There are many characteristics common amongst those with OCD. While not every struggler may identify with every characteristic, or they may identify with some more than others, I have generally found these helpful in identifying patterns in my own struggle.
1. Inflated Sense of Responsibility
We feel like we are ultimately responsible. I need to say the sinner’s prayer again because it’s up to me and how I approach God that determines if he will receive me. I need to wash my hands again because if I don’t, I could get my family sick. The weight of the world falls on my shoulders, and OCD is never satisfied until I take every possible measure to secure myself and those I love.
I know (theologically speaking) the truth that Jesus alone is sovereign and in control, and yet I live as though I am the one responsible for my eternal state, my health, etc. I’m the one who can sin too far beyond repentance, I think, or I’m the one who needs to accept Jesus. My actions and heart take center-stage, and God’s mercy and justice are less significant. I live as though I will only be safe if I can control my own world.
2. Need for Certainty
Then of course there’s the need for certainty. OCD is a swirl of “what ifs,” thriving in the ambiguity and demanding certainty. I’m caught in this middle-ground, not assured of my salvation, but then, not sure of my damnation, either. I just don’t know, and that’s what I hate.
Many things are black and white, and yet so much of the Christian life is lived in gray areas. I don’t usually think in black-and-white. However, when it comes to OCD, I can be very black-and-white. I want to know one way or the other, not live in this in-between. And yet, all of faith is lived in the in-between, because faith itself is not an absolute but is mixed with doubt and uncertainty. The scrupulous person—not to mention every person!—needs to get used to the ambiguity.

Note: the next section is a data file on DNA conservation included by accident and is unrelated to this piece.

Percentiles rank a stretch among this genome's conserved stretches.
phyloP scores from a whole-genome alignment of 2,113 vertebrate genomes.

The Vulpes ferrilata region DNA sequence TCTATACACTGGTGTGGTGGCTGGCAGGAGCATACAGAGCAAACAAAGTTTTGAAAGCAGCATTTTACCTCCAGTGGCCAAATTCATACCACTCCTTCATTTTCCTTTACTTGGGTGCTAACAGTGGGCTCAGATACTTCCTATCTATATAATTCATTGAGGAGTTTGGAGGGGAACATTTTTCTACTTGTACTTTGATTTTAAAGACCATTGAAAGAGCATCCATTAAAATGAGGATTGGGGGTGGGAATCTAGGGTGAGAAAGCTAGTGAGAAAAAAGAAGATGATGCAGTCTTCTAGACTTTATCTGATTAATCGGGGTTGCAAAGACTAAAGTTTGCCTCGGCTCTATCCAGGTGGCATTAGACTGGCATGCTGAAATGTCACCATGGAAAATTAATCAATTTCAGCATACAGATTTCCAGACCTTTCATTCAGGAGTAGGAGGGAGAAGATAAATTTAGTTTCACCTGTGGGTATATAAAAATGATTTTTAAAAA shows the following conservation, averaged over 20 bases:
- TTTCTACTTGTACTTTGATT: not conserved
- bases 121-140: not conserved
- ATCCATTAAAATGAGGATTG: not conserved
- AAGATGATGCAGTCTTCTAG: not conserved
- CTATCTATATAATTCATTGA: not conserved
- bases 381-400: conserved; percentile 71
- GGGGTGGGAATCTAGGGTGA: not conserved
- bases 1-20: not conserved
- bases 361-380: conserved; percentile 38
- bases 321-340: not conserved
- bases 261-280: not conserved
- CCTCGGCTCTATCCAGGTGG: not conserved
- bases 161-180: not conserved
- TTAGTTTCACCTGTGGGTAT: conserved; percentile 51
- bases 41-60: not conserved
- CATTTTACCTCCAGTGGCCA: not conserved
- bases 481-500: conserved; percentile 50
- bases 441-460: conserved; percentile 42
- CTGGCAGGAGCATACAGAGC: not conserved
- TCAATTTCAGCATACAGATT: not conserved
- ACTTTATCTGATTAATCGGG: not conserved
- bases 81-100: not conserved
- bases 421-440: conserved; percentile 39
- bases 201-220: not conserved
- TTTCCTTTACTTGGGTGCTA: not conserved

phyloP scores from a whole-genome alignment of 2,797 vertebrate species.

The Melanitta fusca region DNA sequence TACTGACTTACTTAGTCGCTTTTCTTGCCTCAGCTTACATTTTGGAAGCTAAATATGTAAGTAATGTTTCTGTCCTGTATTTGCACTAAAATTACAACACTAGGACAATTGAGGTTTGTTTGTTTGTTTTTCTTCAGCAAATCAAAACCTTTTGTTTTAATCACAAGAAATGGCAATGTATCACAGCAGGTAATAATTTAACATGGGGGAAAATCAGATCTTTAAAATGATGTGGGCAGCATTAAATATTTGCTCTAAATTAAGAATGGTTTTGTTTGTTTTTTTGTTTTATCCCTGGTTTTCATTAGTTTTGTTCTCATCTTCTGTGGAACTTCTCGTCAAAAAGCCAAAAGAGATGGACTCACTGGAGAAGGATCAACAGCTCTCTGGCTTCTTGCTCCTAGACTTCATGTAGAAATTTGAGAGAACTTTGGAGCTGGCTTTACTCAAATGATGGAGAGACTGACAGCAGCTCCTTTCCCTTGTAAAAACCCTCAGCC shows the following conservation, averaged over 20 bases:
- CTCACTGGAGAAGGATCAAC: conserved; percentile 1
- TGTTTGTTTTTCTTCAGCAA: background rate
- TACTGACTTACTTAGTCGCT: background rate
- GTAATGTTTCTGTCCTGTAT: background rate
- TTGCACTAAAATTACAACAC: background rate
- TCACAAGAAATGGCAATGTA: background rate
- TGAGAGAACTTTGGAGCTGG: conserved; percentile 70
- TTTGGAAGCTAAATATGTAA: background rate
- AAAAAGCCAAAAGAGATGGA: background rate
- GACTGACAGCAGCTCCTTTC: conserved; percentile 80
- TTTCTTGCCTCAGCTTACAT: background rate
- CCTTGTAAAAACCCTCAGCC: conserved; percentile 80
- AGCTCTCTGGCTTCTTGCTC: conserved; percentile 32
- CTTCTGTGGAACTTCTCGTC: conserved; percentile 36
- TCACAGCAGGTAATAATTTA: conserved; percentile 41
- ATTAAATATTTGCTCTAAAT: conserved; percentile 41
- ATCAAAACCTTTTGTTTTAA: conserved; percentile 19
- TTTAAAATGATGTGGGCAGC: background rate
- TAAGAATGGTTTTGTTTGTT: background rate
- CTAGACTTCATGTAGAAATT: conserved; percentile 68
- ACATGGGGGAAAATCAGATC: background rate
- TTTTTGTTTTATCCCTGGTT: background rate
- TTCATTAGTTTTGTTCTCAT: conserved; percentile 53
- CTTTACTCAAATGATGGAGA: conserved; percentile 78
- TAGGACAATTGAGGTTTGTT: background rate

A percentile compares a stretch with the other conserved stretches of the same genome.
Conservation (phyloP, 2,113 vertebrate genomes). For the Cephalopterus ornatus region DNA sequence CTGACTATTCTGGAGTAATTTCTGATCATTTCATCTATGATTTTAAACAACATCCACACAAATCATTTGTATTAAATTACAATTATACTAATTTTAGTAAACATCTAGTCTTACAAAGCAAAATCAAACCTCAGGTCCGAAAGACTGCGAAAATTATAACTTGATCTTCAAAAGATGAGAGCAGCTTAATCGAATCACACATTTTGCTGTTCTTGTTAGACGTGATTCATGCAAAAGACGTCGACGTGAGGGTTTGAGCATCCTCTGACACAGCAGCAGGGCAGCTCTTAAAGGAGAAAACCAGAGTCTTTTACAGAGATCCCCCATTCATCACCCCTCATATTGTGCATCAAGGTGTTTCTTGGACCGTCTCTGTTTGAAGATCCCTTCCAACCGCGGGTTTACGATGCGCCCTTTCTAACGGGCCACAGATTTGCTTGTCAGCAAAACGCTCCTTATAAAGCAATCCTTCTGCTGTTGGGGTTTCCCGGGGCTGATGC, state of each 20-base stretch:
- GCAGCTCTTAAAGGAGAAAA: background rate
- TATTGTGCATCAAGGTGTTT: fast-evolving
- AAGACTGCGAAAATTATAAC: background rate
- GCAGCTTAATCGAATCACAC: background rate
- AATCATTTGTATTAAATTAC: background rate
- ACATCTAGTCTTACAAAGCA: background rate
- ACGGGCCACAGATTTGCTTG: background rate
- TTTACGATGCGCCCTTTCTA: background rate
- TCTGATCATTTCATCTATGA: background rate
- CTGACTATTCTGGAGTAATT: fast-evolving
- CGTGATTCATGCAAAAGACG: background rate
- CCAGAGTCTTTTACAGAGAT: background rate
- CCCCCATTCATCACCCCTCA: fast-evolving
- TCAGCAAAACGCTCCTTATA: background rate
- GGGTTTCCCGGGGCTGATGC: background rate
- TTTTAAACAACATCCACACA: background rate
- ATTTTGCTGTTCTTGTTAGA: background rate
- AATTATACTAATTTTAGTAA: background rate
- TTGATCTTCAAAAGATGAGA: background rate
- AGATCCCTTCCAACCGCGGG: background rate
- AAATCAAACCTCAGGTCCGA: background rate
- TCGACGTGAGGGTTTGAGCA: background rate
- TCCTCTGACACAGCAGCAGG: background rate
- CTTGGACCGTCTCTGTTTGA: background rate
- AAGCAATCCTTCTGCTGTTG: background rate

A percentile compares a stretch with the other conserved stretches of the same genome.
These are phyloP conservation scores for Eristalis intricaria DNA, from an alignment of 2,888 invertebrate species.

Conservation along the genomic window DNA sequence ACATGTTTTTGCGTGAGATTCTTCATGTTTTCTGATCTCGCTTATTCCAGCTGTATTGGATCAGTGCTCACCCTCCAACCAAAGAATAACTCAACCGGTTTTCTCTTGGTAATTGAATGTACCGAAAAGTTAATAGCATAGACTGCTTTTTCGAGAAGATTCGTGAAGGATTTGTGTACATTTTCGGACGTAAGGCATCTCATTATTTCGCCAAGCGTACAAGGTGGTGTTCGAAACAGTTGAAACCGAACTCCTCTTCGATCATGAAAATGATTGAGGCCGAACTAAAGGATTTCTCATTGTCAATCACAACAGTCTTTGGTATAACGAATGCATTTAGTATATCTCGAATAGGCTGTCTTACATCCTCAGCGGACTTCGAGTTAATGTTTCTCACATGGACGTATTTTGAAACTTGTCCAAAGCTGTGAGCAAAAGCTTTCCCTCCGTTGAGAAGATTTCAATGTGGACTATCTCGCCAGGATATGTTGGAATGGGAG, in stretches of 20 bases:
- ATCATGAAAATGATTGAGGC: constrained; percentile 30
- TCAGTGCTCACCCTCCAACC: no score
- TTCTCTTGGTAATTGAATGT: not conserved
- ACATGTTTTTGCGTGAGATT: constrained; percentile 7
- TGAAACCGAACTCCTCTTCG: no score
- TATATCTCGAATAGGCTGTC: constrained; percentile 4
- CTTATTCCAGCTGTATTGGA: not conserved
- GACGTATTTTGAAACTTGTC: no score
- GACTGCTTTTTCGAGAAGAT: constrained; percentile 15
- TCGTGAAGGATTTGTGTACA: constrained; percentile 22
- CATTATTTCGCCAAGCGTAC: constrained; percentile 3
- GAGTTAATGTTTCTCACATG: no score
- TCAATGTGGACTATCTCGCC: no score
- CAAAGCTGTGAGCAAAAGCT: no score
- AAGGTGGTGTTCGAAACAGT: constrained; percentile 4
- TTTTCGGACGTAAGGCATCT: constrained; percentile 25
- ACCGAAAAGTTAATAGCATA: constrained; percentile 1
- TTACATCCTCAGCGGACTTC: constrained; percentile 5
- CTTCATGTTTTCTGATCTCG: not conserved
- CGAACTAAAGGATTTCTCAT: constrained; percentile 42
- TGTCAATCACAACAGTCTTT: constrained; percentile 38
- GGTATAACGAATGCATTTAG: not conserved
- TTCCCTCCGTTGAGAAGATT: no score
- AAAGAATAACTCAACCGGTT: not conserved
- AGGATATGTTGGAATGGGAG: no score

3. Intolerance of Anxiety
Along with the need for certainty is an intolerance of anxiety. Exposure and response prevention is most effective for fighting OCD, and yet it requires living in the anxiety. For me, even the presence of anxiety itself feels like evidence that I’m in danger. I will do anything to get rid of the anxiety, giving in to compulsion after compulsion just to make it subside (but of course, it never does in the long run). I assume my anxiety is an alarm alerting me of danger, when really it’s more like a faulty smoke detector, blaring in the absence of fire. I feel like anxiety is incompatible with faith, or that I can’t live my life fully until all of the anxiety is eradicated, versus the reality that I need to learn to live with it (as with the uncertainty).
We are perfectionists. By this I don’t mean we keep our houses tidy; our perfectionism comes out in other ways. For me, it’s in how I treat myself. I don’t allow for any error. I don’t like the fact that the Christian life is a journey, but I want sanctification to be immediate. Any sin on my part seems like a huge backslide from which I can never return, versus another opportunity to turn to God in repentance.
If you listen for any length of time to someone who has scrupulosity, you may notice words like “should” and “must” dominating their vocabulary. I should be able to do this without getting anxiety; I shouldn’t have said/done that; I should be at X stage in the journey, etc. This is another form of the perfectionism, by which I hold myself to an impossibly high standard.